On Sunday, January 21, at 3 pm Eastern Time (US), Johns Hopkins Professor William Egginton will be our guest in a Casual Conversation. Professor Egginton is the Decker Professor in the Humanities, directior of the Alexander Grass Humanities Institute, and chair of Modern Languages and Literatures at Johns Hopkins University in Baltimore. Here is his page on the Hopkins website, with a link to his cv: https://krieger.jhu.edu/modern-languages-literatures/directory/william-egginton/ .
Professor Egginton will be speaking with us about his highly-praised new book, The Rigor of Angels: Borges, Heisenberg, Kant, and the Ultimate Nature of Reality (Pantheon 2023). Shirley, my wife-the-bookseller, informs me that the book was on all the 2023 best-of-the-year lists.
What connects these three great thinkers? Perhaps I should let Lorraine Daston tell us, from her January 12, 2024, review in TLS, “Chess Masters: The ethical vision that unites three famous figures from different disciplines”:
“What unites these three figures, in Egginton’s view, is their profound inquiry into the bounds of human reason, more specifically their insight that many of the paradoxes thrown up when reason is pushed to its limits and beyond can be traced back to our uppity habit of trying to imagine things from a God’s-eye point of view. Since we aren’t God, we end up tying ourselves into ever-so-rational knots. In Kant’s case we get the famous antinomies of mutually contradictory conclusions, both deduced from impeccable premisses, such as the double truth of free will and determinism; in Heisenberg’s physics the contradictions between the seamless continuities of time, space and causation posited by classical physics and the violations of all these unities in quantum mechanics; and in Borges’s fiction the vertigo-inducing thought experiments of a man who remembers everything, but is incapable of thought, and the tiny Aleph (1cm-2cm in diameter) in the cellar that contains the whole universe. “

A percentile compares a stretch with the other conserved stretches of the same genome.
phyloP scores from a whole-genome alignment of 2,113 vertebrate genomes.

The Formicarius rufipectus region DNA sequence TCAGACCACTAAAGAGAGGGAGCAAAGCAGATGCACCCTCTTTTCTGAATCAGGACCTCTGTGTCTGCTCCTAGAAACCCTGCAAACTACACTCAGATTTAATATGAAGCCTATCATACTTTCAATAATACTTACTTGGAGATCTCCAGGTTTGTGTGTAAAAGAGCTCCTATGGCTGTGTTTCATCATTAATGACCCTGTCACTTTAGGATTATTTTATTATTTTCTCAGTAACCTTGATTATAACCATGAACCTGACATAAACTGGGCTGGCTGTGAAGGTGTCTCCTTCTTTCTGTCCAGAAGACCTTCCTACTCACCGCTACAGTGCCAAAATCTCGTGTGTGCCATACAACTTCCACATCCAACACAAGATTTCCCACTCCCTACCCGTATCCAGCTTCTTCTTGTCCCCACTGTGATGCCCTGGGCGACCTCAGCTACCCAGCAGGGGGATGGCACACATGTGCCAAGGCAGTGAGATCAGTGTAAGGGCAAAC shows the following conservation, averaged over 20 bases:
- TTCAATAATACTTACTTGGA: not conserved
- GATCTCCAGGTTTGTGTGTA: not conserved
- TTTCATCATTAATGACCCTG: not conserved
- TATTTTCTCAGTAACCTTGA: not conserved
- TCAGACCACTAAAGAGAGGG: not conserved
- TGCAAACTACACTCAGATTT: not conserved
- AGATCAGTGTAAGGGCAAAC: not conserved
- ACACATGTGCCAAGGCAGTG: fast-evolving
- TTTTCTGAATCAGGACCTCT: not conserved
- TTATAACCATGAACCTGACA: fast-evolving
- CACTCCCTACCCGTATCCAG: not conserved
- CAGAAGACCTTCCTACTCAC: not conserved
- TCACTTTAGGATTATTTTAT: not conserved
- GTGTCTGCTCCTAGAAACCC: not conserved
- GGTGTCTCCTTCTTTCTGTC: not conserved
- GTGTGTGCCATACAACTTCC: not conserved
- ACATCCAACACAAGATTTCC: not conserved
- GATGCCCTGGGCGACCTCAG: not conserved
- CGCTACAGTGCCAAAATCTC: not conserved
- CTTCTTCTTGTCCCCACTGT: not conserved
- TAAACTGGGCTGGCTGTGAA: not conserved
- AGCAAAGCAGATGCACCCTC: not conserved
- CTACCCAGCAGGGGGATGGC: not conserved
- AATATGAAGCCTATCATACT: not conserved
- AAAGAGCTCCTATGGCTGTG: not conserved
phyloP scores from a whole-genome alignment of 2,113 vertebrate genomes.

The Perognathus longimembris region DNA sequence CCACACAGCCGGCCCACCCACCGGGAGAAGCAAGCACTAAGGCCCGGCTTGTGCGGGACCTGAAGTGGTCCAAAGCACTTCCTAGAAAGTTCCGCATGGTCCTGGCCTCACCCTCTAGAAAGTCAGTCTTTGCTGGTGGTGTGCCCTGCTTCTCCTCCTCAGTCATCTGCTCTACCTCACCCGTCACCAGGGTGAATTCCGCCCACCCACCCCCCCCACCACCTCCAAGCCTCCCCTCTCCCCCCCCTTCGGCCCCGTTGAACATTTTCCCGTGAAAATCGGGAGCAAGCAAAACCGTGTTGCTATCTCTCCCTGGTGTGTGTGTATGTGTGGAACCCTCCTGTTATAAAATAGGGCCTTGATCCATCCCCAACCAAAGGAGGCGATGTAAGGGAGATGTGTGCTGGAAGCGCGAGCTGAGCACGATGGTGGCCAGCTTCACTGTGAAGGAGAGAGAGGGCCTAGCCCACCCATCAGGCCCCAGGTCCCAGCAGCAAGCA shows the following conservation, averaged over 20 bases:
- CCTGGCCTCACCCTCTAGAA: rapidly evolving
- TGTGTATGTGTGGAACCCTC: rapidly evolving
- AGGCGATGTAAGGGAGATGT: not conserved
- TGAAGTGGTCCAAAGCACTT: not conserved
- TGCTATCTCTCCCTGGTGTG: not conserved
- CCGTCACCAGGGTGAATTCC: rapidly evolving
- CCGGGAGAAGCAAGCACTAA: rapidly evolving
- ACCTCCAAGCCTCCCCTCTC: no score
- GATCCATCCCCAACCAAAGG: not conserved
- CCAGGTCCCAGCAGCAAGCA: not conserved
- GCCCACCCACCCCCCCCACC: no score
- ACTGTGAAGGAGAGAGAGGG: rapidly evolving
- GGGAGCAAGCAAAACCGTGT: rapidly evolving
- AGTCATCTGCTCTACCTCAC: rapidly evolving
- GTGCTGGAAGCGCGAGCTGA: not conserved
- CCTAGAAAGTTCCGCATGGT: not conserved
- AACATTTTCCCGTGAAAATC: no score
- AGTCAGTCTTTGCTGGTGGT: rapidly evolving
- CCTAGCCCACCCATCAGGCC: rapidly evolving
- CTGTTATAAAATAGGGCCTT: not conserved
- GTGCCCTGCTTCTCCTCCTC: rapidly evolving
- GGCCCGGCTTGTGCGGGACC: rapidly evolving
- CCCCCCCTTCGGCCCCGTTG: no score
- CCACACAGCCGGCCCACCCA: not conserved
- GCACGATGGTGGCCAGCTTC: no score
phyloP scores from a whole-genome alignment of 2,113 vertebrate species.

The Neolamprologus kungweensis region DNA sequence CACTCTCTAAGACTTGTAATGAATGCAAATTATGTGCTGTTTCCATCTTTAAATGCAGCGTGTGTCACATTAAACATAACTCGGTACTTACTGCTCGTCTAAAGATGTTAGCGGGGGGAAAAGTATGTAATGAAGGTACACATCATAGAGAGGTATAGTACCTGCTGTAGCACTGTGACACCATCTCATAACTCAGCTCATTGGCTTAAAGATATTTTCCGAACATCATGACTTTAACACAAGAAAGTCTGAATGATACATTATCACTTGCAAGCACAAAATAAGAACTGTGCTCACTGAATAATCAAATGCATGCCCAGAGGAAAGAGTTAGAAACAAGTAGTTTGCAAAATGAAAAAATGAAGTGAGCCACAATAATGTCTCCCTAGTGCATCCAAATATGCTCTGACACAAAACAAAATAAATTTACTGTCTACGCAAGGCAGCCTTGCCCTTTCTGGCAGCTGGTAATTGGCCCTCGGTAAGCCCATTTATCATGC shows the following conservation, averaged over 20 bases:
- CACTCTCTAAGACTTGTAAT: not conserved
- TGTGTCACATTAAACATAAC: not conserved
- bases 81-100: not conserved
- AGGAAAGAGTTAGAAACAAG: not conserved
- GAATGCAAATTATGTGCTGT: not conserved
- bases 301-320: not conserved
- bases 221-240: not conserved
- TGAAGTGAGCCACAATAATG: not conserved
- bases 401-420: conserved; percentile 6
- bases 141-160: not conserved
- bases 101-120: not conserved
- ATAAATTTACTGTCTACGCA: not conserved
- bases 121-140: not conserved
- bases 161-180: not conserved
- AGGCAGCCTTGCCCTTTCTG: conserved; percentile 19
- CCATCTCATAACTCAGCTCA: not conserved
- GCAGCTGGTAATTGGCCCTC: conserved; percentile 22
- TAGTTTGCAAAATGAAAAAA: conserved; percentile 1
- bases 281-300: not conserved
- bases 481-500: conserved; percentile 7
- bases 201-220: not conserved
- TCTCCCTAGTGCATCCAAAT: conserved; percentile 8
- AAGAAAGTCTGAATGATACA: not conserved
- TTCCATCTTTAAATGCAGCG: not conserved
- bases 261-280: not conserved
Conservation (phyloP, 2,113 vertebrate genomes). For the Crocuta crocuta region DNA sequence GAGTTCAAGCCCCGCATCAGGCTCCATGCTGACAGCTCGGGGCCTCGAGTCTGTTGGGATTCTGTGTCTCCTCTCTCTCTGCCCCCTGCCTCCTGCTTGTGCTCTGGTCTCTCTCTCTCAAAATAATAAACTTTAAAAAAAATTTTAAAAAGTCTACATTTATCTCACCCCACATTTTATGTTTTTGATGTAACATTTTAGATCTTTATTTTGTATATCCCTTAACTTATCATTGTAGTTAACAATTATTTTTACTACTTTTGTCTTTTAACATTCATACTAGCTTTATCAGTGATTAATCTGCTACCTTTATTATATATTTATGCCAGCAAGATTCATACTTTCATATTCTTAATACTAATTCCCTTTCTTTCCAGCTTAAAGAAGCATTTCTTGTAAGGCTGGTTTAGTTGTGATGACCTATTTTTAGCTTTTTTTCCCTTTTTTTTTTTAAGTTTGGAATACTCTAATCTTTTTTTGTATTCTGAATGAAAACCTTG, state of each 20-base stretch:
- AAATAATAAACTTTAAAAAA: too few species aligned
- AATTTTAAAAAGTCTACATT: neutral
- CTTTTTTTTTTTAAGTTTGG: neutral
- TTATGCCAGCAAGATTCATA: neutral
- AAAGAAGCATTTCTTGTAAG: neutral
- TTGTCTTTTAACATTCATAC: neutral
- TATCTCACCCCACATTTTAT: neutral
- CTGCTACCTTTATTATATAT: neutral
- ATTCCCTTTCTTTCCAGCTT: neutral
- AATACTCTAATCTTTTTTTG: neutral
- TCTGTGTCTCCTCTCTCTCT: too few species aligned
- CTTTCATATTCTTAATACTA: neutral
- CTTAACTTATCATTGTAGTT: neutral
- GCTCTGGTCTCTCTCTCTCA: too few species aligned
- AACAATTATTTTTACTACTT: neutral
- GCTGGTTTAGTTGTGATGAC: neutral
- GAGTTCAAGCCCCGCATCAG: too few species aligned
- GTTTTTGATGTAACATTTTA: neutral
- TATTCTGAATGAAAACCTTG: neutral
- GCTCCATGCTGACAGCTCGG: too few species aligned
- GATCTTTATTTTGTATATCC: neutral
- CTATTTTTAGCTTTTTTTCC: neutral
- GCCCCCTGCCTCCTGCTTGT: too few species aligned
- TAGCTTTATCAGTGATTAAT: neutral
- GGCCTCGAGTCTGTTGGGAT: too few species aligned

Or John Banville’s review in the WSJ (10/06/2023):
“In an era defined by anxiety, it would seem only natural that we should hanker after the eternal verities, as a bulwark against the threats and confusions that daily beset us. However, William Egginton’s “The Rigor of Angels: Borges, Heisenberg, Kant, and the Ultimate Nature of Reality” is here to assure us that not only is uncertainty built into the deepest structures of reality, but that we should gladly accept this fact, and be content with the limitations of our capacity to understand and absorb the world. As the author says of his three seemingly unlikely bedfellows, they ‘shared an uncommon immunity to the temptation to think they knew God’s secret plan.’”
Ms. Daston is Director Emerita at the Max Planck Institute for the History of Science, Berlin, and a member of the Committee on Social Thought, University of Chicago. Mr. Banville is a novelist. Perhaps there is clue in their professions of the reach of Professor Egginton’s book.
There are limits to what we may be able to know, by reason or otherwise, and, also, especially, what we can understand about what we do know, but there is no limit to our curiosity. Perhaps it is my imagination, not grounded in pure reason, but it does seem to me that employing three individuals of diverse backgrounds and specialties to create a book of synthesis, is, at the very least, reminiscent of the book by Professor Douglas Hofstadter published 45 years ago: Godel, Escher, Bach: An Eternal Braid. But, then again, perhaps I am just creating my own reality.
As always, you are invited to create a place for conversation on Zoom with a distinguished scholar. And, to boot, a Baltimorean!
If you plan to attend, please email me at email@example.com .
See you soon!
P.S. As a subscriber to WSJ, I can send essays and news reports to others by email. Please let me know if you would like me to send you Banville’s review.